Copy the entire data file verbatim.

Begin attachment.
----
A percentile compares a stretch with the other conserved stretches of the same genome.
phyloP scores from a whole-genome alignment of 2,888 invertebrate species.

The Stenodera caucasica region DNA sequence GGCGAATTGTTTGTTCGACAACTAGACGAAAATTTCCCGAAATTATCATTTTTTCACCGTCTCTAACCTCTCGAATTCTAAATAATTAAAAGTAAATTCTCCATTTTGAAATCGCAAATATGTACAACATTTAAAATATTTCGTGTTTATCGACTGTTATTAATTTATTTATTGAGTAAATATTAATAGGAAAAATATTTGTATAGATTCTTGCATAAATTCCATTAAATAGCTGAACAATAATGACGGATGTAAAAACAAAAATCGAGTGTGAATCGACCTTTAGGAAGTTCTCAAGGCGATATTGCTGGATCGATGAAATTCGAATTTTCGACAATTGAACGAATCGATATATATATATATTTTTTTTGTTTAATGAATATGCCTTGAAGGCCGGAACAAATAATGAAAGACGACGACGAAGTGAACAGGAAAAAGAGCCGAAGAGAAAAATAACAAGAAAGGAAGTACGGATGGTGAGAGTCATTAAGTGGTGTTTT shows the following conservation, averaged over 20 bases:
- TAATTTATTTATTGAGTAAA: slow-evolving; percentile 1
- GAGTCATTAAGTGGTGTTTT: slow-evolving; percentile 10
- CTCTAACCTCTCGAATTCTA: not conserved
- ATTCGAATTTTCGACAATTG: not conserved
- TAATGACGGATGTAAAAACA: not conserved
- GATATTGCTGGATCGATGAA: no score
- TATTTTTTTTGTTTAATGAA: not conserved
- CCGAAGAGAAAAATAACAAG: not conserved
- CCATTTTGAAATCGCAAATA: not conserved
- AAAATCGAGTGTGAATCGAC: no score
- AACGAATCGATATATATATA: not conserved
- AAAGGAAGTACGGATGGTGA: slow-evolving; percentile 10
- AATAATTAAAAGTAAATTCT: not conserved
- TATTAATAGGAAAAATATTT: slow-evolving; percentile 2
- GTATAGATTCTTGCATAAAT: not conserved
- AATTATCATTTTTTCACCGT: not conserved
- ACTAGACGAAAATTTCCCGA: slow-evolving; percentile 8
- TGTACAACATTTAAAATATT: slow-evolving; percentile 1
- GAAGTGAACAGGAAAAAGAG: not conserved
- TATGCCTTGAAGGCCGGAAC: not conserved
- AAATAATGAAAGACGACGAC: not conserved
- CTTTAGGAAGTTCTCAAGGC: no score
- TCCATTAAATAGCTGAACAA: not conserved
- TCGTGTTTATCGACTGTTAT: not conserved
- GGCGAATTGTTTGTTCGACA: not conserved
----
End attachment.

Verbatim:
A percentile compares a stretch with the other conserved stretches of the same genome.
phyloP scores from a whole-genome alignment of 2,888 invertebrate species.

The Stenodera caucasica region DNA sequence GGCGAATTGTTTGTTCGACAACTAGACGAAAATTTCCCGAAATTATCATTTTTTCACCGTCTCTAACCTCTCGAATTCTAAATAATTAAAAGTAAATTCTCCATTTTGAAATCGCAAATATGTACAACATTTAAAATATTTCGTGTTTATCGACTGTTATTAATTTATTTATTGAGTAAATATTAATAGGAAAAATATTTGTATAGATTCTTGCATAAATTCCATTAAATAGCTGAACAATAATGACGGATGTAAAAACAAAAATCGAGTGTGAATCGACCTTTAGGAAGTTCTCAAGGCGATATTGCTGGATCGATGAAATTCGAATTTTCGACAATTGAACGAATCGATATATATATATATTTTTTTTGTTTAATGAATATGCCTTGAAGGCCGGAACAAATAATGAAAGACGACGACGAAGTGAACAGGAAAAAGAGCCGAAGAGAAAAATAACAAGAAAGGAAGTACGGATGGTGAGAGTCATTAAGTGGTGTTTT shows the following conservation, averaged over 20 bases:
- TAATTTATTTATTGAGTAAA: slow-evolving; percentile 1
- GAGTCATTAAGTGGTGTTTT: slow-evolving; percentile 10
- CTCTAACCTCTCGAATTCTA: not conserved
- ATTCGAATTTTCGACAATTG: not conserved
- TAATGACGGATGTAAAAACA: not conserved
- GATATTGCTGGATCGATGAA: no score
- TATTTTTTTTGTTTAATGAA: not conserved
- CCGAAGAGAAAAATAACAAG: not conserved
- CCATTTTGAAATCGCAAATA: not conserved
- AAAATCGAGTGTGAATCGAC: no score
- AACGAATCGATATATATATA: not conserved
- AAAGGAAGTACGGATGGTGA: slow-evolving; percentile 10
- AATAATTAAAAGTAAATTCT: not conserved
- TATTAATAGGAAAAATATTT: slow-evolving; percentile 2
- GTATAGATTCTTGCATAAAT: not conserved
- AATTATCATTTTTTCACCGT: not conserved
- ACTAGACGAAAATTTCCCGA: slow-evolving; percentile 8
- TGTACAACATTTAAAATATT: slow-evolving; percentile 1
- GAAGTGAACAGGAAAAAGAG: not conserved
- TATGCCTTGAAGGCCGGAAC: not conserved
- AAATAATGAAAGACGACGAC: not conserved
- CTTTAGGAAGTTCTCAAGGC: no score
- TCCATTAAATAGCTGAACAA: not conserved
- TCGTGTTTATCGACTGTTAT: not conserved
- GGCGAATTGTTTGTTCGACA: not conserved